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The Ultimate Guide to Doing Yoga When You're Injured 

Simon McDermott-Johnson

In a perfect world, when you're injured, you'd give your body a break and rest until you're healed. But if you're a Shape reader, you're most likely too type-A and exercise-obsessed to even think about “taking a break” from your favorite active stress release (I’m guilty!).

To avoid compounding your injuries, here's a quick guide on what to skip and what to substitute in yoga when you're hurt. Remember: It's important to let your teacher know if you're injured so he or she doesn’t encourage you to try moves that might exacerbate your injury. And as always, check with your doctor before performing any physical activities—they went to med school for a reason! If your doctor tells you to wear an air cast or a compression sleeve while exercising, be sure to do so. Use common sense—if something in your body is tight, yoga can be great to release it, but if you have broken bones, you need to slow down and give your body space to heal. 

Many people turn to yoga when they're injured, but having a less-than-100-percent-healthy body is not the time to push your practice; it's the time to tune in and listen to your body's signals. Never do anything that doesn’t feel good.

Injury: Back
Back issues are probably the most common injury we see in yoga—people come in with slipped discs, they're recovering from surgeries, pulls, you name it. If you have a slipped or herniated disc, it's important to consult with your physical therapist to find out which direction the disc is moving. Depending on their answer, either flexion or extension will aggravate the injury. 

Steer clear of jumping and extreme backbends. Instead, step forward and back, and take softer backbends (as long as they don’t aggravate your injury). Work on more hip openers to give your back extra space as it heals. Be sure to incorporate more full-core poses into your practice, too, like plank and forearm plank variations.

Injury: Ankle
When you have an injured ankle—rolled, sprained, or anything else—single-leg balancing poses will be challenging, as will some of the warrior poses and jump backs. Avoid jump backs and jump forwards all together, and instead, step—lighter impact is always better with injuries. For single-leg standing poses, either place your hand on a wall for balance (that will take the pressure off the joint) or skip them all together until you are stronger.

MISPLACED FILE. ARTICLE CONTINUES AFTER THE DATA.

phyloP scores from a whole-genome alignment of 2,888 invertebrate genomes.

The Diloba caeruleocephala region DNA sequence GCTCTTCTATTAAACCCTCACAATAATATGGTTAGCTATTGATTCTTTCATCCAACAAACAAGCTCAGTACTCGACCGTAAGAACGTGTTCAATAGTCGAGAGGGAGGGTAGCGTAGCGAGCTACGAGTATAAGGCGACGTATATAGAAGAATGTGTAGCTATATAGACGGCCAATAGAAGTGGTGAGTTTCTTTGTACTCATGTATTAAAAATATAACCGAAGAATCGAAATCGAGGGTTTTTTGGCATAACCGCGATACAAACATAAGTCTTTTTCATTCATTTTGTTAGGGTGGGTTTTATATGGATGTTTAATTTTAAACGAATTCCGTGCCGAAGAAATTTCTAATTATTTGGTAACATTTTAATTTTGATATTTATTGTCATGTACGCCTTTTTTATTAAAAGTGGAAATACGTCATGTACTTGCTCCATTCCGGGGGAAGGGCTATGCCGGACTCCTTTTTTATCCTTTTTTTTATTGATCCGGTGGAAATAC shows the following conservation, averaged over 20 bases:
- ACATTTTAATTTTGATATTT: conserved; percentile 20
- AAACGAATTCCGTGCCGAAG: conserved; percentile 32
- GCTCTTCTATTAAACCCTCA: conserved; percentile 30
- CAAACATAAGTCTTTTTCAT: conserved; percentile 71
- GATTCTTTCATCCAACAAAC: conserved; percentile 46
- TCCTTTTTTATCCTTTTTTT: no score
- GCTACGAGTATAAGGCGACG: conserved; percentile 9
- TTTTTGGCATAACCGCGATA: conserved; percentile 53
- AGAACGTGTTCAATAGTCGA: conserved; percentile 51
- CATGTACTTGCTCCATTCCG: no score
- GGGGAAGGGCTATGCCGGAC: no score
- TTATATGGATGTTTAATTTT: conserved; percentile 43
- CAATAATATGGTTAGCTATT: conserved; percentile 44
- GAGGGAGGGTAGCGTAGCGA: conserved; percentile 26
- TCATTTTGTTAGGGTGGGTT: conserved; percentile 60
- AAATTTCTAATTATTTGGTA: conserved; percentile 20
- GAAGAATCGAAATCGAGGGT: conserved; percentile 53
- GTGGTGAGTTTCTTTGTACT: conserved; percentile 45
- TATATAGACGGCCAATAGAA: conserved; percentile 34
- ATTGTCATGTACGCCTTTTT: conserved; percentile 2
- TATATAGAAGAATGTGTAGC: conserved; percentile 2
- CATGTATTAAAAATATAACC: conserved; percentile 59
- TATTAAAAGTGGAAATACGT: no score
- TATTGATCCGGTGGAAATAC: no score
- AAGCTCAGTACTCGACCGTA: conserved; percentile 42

Depending on the severity of your injury, simple sun salutations and two-legged standing series should be good. With ankle injuries, seated postures are your friends. However, be sure to have proper ankle alignment in hip openers—no sickeling. Ask your instructor if you have any discomfort.

Injury: Wrist
This is a tough one in yoga, but not completely unmanageable. If your injury isn’t too severe, you can try to do four-limbed poses on your fists or your fingertips. But steer clear of arm balances and inversions while your wrist is not 100 percent.

Take boat poses and boat pose variations to work your core rather than planks or other four-limbed yoga abs. Fill your practice with standing series, and take locust, bow, bridge, and camel for back bends, rather than wheels. If you want to make sure you're still getting your arm workout in, do forearm planks, and dolphin pushups.

Injury: Knee
Be cautious in single-leg standing poses, jumping, and hip openers, as you would with an ankle injury. Be sure to consult with your instructor on proper knee alignment of the poses, as this is crucial for you.

Avoid single-leg side lunges, and use your hands and blocks to support your body when moving into single-leg balances like half moon. 

Injury: Neck
Have you ever woken up to a neck that had a “crick” or simply didn’t want to move in a particular direction? Ouch! And, why?! The good news is, if you leave it alone, it will probably go away on its own. But, you need to be careful not to aggravate it! When your neck is bothering you, skip headstands, shoulderstands, and any neck positions in poses that don’t feel good. 

Certain poses can be easily modified for more comfort: In triangle pose, look down instead of looking up. If any given pose's “gaze” point is bothering you, change where you are looking.

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